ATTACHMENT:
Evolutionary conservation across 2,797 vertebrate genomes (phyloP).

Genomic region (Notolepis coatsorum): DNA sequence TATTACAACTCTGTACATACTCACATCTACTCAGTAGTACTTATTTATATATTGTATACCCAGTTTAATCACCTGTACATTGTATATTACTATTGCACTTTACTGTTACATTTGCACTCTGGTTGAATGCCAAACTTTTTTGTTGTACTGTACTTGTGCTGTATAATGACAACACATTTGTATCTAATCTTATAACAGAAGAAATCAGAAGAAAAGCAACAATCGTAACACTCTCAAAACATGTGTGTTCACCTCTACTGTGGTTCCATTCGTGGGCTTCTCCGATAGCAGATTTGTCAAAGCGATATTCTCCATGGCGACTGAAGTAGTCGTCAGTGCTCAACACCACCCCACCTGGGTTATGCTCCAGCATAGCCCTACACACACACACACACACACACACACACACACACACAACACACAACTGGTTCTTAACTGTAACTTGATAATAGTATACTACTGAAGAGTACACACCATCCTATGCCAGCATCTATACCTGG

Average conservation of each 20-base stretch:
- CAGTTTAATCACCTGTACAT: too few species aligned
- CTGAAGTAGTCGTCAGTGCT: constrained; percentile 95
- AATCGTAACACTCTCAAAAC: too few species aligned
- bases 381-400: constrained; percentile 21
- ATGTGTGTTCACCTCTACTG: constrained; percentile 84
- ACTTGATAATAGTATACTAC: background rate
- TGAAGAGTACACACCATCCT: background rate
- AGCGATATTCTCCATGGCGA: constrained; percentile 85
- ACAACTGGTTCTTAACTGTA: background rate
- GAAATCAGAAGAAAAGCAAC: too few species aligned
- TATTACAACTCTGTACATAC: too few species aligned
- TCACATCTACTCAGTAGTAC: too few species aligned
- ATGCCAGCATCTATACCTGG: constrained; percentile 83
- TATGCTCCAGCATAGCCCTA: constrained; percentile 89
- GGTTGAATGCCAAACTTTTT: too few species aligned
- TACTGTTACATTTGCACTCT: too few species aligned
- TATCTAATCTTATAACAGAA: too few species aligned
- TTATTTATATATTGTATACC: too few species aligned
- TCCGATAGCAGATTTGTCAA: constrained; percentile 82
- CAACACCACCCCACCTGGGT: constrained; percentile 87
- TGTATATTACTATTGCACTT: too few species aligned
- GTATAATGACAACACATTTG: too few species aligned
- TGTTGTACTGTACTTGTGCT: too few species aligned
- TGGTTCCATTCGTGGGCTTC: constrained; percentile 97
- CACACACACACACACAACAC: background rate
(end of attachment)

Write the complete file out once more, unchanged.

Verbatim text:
Evolutionary conservation across 2,797 vertebrate genomes (phyloP).

Genomic region (Notolepis coatsorum): DNA sequence TATTACAACTCTGTACATACTCACATCTACTCAGTAGTACTTATTTATATATTGTATACCCAGTTTAATCACCTGTACATTGTATATTACTATTGCACTTTACTGTTACATTTGCACTCTGGTTGAATGCCAAACTTTTTTGTTGTACTGTACTTGTGCTGTATAATGACAACACATTTGTATCTAATCTTATAACAGAAGAAATCAGAAGAAAAGCAACAATCGTAACACTCTCAAAACATGTGTGTTCACCTCTACTGTGGTTCCATTCGTGGGCTTCTCCGATAGCAGATTTGTCAAAGCGATATTCTCCATGGCGACTGAAGTAGTCGTCAGTGCTCAACACCACCCCACCTGGGTTATGCTCCAGCATAGCCCTACACACACACACACACACACACACACACACACACACAACACACAACTGGTTCTTAACTGTAACTTGATAATAGTATACTACTGAAGAGTACACACCATCCTATGCCAGCATCTATACCTGG

Average conservation of each 20-base stretch:
- CAGTTTAATCACCTGTACAT: too few species aligned
- CTGAAGTAGTCGTCAGTGCT: constrained; percentile 95
- AATCGTAACACTCTCAAAAC: too few species aligned
- bases 381-400: constrained; percentile 21
- ATGTGTGTTCACCTCTACTG: constrained; percentile 84
- ACTTGATAATAGTATACTAC: background rate
- TGAAGAGTACACACCATCCT: background rate
- AGCGATATTCTCCATGGCGA: constrained; percentile 85
- ACAACTGGTTCTTAACTGTA: background rate
- GAAATCAGAAGAAAAGCAAC: too few species aligned
- TATTACAACTCTGTACATAC: too few species aligned
- TCACATCTACTCAGTAGTAC: too few species aligned
- ATGCCAGCATCTATACCTGG: constrained; percentile 83
- TATGCTCCAGCATAGCCCTA: constrained; percentile 89
- GGTTGAATGCCAAACTTTTT: too few species aligned
- TACTGTTACATTTGCACTCT: too few species aligned
- TATCTAATCTTATAACAGAA: too few species aligned
- TTATTTATATATTGTATACC: too few species aligned
- TCCGATAGCAGATTTGTCAA: constrained; percentile 82
- CAACACCACCCCACCTGGGT: constrained; percentile 87
- TGTATATTACTATTGCACTT: too few species aligned
- GTATAATGACAACACATTTG: too few species aligned
- TGTTGTACTGTACTTGTGCT: too few species aligned
- TGGTTCCATTCGTGGGCTTC: constrained; percentile 97
- CACACACACACACACAACAC: background rate